A new year means a new wave of projects for Ian to delve into, and he wasted no time setting up a home-based aquaponics system right in our pantry.
Actually, saying Ian waited till the New Year is putting it too strongly. He had the system set up in our pantry back in early December, and I was forced to verbally combat him in numerous lengthy arguments over why he couldn’t justify buying fish early and getting a fish sitter through the holidays. Yes, these are the kinds of fights that define our marriage- Ian begging for new pets and me never quite managing to talk him down (our second dog, anyone?)
In any case, I think he nailed it with this latest project. Who knew it was this easy to raise your own edible fish right in the pantry? We now have tilapia to join our worm bin as a kitchen-friendly self-sufficiency boost for our daily lives. In fact, I think this system is so great I’m going to try to convince you to build your own.
Wait…Why Raise Fish Exactly?
As the outside political situation becomes increasingly tumultuous, I value the things we can control in our own lives even more. I passionately hope to someday live in an energy-secure world that doesn’t create food at the cost of irreplaceable fossil fuels, and one way Ian and I strive to bring about that change is through producing as much of our own food as we can. We already raise our own rabbits, chicken and pork, so why not add fish to the mix?
This homemade system isn’t perfect, and it still uses fossil fuels for the heat lamp and pump. (Maybe not for long… Ian recently got certified in solar panel installation!) But it’s a step closer to taking charge of our food footprint, and it’s been pretty fun in the process.
If you’re intrigued I encourage you to look through this post and get inspired to set up your own aquaponics system, at whatever scale makes sense for you..
The Basics of Aquaponics
First, let’s define what aquaponics really means. The term is actually a blend of ‘aquaculture’, the cultivation of fish, and ‘hydroponics’, growing plants in water instead of soil.
What is the benefit of combining these two ideas into an aquaponics system? Put simply, the plants and fish actually help each other thrive. Fish poop and uneaten food scraps infuse the water with nutrients, which act as a natural fertilizer for the plants growing above. In the same way, the work of the pump in the system aerates the water for the fish, keeping them healthy. It’s a closed loop system where waste is constantly recirculated for the benefit of all organisms.
Want a deeper understanding of basic aquaponics? Check out Aquaponic Gardening by Sylvia Bernstein.
How We Built Our Rain Barrel Aquaponics System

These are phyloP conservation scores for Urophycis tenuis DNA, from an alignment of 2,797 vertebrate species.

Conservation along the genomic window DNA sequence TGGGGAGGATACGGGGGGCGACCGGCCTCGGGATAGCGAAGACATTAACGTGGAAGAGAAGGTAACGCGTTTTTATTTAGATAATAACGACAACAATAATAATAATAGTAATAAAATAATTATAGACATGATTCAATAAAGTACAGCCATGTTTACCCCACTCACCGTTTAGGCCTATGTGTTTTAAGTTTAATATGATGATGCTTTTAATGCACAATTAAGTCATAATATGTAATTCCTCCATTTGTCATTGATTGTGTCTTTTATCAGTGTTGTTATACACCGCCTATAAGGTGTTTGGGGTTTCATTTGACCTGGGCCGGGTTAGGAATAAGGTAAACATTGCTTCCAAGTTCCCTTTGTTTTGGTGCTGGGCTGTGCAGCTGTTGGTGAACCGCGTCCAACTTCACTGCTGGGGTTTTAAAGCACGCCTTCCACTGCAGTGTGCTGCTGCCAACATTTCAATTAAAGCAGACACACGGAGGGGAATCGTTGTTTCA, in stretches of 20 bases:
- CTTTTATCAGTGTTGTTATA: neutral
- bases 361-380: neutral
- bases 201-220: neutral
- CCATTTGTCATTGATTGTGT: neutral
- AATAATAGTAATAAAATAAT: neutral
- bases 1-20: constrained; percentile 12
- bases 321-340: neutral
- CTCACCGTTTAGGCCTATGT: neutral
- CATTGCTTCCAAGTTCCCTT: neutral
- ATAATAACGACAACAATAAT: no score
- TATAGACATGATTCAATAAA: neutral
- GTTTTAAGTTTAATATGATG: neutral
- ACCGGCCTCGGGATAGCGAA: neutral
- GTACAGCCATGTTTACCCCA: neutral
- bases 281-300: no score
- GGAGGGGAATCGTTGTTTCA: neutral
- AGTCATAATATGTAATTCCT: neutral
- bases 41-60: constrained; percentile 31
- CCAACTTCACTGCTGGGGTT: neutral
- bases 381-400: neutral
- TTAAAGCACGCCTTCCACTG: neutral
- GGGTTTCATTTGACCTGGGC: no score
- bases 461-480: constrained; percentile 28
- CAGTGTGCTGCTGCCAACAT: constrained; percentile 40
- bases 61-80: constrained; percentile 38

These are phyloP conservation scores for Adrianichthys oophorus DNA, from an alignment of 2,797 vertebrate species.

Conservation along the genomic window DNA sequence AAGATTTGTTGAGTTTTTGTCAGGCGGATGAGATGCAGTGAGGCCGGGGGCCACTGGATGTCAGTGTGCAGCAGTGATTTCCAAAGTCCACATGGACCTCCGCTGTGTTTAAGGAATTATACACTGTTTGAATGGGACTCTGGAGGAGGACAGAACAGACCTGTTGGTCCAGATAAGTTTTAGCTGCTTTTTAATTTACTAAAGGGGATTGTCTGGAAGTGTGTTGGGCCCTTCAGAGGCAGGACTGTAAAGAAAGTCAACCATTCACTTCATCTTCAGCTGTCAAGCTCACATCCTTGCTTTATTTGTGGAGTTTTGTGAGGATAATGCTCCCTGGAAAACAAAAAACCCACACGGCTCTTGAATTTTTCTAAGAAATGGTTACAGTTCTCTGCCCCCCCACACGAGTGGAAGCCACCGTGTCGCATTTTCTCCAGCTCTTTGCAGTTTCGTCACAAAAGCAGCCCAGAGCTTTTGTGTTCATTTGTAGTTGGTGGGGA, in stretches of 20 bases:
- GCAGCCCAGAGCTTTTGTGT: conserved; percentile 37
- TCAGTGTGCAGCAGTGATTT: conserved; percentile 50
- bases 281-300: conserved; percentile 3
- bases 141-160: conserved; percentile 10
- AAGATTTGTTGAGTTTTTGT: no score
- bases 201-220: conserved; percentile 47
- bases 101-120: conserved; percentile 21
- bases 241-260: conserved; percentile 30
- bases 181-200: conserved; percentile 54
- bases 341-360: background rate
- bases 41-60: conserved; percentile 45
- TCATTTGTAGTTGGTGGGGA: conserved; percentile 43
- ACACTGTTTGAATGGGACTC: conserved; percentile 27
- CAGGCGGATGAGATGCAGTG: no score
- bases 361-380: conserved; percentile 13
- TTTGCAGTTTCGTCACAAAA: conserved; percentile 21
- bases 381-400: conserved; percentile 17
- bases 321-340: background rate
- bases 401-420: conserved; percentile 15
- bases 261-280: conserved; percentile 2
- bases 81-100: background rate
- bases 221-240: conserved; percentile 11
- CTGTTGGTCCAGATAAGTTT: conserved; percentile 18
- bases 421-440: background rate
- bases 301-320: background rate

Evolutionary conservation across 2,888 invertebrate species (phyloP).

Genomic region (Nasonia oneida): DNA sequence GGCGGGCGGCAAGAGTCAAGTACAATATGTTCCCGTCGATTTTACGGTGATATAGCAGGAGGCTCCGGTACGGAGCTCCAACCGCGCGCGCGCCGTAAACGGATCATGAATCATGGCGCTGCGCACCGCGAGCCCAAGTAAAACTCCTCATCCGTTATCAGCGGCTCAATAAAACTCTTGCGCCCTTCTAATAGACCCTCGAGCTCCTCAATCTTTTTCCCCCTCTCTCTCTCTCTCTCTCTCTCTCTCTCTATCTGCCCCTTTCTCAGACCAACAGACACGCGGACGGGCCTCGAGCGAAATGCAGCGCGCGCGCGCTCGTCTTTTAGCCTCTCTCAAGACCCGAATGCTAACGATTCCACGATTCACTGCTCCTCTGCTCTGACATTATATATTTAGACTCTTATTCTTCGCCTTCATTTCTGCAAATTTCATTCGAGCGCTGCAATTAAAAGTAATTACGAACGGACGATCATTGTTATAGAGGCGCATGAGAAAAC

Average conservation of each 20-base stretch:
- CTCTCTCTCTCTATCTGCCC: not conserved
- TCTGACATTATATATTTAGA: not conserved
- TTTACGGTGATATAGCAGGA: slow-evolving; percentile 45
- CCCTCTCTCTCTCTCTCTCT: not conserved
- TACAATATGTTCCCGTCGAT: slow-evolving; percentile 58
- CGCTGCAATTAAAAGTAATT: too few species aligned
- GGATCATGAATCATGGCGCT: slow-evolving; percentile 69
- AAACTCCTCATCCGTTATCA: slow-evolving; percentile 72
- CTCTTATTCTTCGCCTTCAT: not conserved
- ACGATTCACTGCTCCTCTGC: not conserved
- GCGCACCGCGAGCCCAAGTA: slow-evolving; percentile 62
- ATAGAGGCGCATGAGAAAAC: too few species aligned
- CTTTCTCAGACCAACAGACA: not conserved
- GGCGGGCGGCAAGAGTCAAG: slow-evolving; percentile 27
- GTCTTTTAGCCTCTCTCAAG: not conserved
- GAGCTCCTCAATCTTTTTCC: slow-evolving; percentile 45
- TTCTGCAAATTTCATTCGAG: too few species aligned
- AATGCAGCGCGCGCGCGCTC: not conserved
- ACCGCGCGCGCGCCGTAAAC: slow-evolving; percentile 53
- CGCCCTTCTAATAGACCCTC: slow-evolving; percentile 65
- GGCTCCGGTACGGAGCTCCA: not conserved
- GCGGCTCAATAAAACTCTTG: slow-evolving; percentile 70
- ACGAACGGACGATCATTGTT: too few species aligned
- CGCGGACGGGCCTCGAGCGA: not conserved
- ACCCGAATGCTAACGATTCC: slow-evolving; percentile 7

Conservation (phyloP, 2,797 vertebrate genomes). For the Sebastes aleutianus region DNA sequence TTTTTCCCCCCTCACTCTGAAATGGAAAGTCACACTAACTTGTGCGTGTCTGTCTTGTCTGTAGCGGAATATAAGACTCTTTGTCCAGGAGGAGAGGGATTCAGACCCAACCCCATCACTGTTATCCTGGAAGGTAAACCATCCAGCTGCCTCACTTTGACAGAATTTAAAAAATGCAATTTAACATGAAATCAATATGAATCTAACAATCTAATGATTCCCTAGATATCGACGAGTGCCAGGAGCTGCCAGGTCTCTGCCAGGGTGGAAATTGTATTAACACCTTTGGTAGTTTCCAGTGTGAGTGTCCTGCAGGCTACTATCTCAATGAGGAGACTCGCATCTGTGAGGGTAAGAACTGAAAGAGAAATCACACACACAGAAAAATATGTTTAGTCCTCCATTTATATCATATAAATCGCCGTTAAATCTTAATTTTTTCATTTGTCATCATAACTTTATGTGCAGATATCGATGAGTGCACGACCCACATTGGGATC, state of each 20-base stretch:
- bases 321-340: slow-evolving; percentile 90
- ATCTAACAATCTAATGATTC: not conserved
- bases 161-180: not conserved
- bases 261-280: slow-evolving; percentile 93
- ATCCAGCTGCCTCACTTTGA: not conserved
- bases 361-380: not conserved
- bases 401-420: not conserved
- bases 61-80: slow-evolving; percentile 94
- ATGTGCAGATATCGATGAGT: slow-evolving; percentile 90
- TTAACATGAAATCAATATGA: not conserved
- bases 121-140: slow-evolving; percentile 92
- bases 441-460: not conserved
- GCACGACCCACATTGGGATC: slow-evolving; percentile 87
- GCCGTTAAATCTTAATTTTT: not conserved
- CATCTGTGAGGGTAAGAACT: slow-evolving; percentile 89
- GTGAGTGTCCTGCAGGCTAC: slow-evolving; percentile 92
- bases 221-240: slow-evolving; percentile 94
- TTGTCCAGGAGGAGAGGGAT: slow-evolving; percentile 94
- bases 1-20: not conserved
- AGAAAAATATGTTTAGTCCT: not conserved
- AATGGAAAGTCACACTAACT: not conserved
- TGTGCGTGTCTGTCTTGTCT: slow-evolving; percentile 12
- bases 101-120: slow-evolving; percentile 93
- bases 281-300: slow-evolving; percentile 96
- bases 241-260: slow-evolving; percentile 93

There are dozens of ways to make your own homemade aquaponics system, but we chose to make our system with a material we had on hand: rain barrels. It may not have the elegance of other, more professional systems, but it works surprisingly well for our needs and has a tremendous capacity for raising 20+ tilapia.
A Note: My understanding of how this system actually got put together is rudimentary at best, (I’m not the mechanically minded one in this marriage) so this post isn’t meant as a DIY guide. If you want to know the nitty-gritty details for putting together your own rain barrel aquaponics system, look through the instructions we followed, which can be found here.
After the students returned to college, Ian tackled the rest of the project and built a Plexiglas window in the base, purely for the added pleasure of getting to watch his fish.
Essential Hydroponics Supplies
Setting up the hydroponics part of this system certainly took the most new equipment. Below are some of the essential supplies we used to set ours up.
Once it was proven Ian’s Plexiglas window was watertight, he set up the system in our pantry and got to work planting kale and spinach seeds in the top. Cool temperatures have caused them to get a slow start in life, but our seeds are slowly starting to sprout!
Will It Actually Work?
Who knows? So far everything in the system seems to be working as it should. Our plants are sprouting and the fish are still happily swimming in circles. We don’t know how long it will take for the fish to reach full size (that depends a lot on temperature) or how much fresh produce we’ll actually harvest from the top. It’s unknown how much electricity it’s taking to run the small aquarium pump as well.
Nonetheless, this DIY aquaponics system has been a great experiment for us in self-sufficiency. Most of the supplies came right from our property, and it’s certainly an innovative alternative to a regular aquarium. I’ll keep you all updated as things unfold in future months, but for now, I consider this project a big success.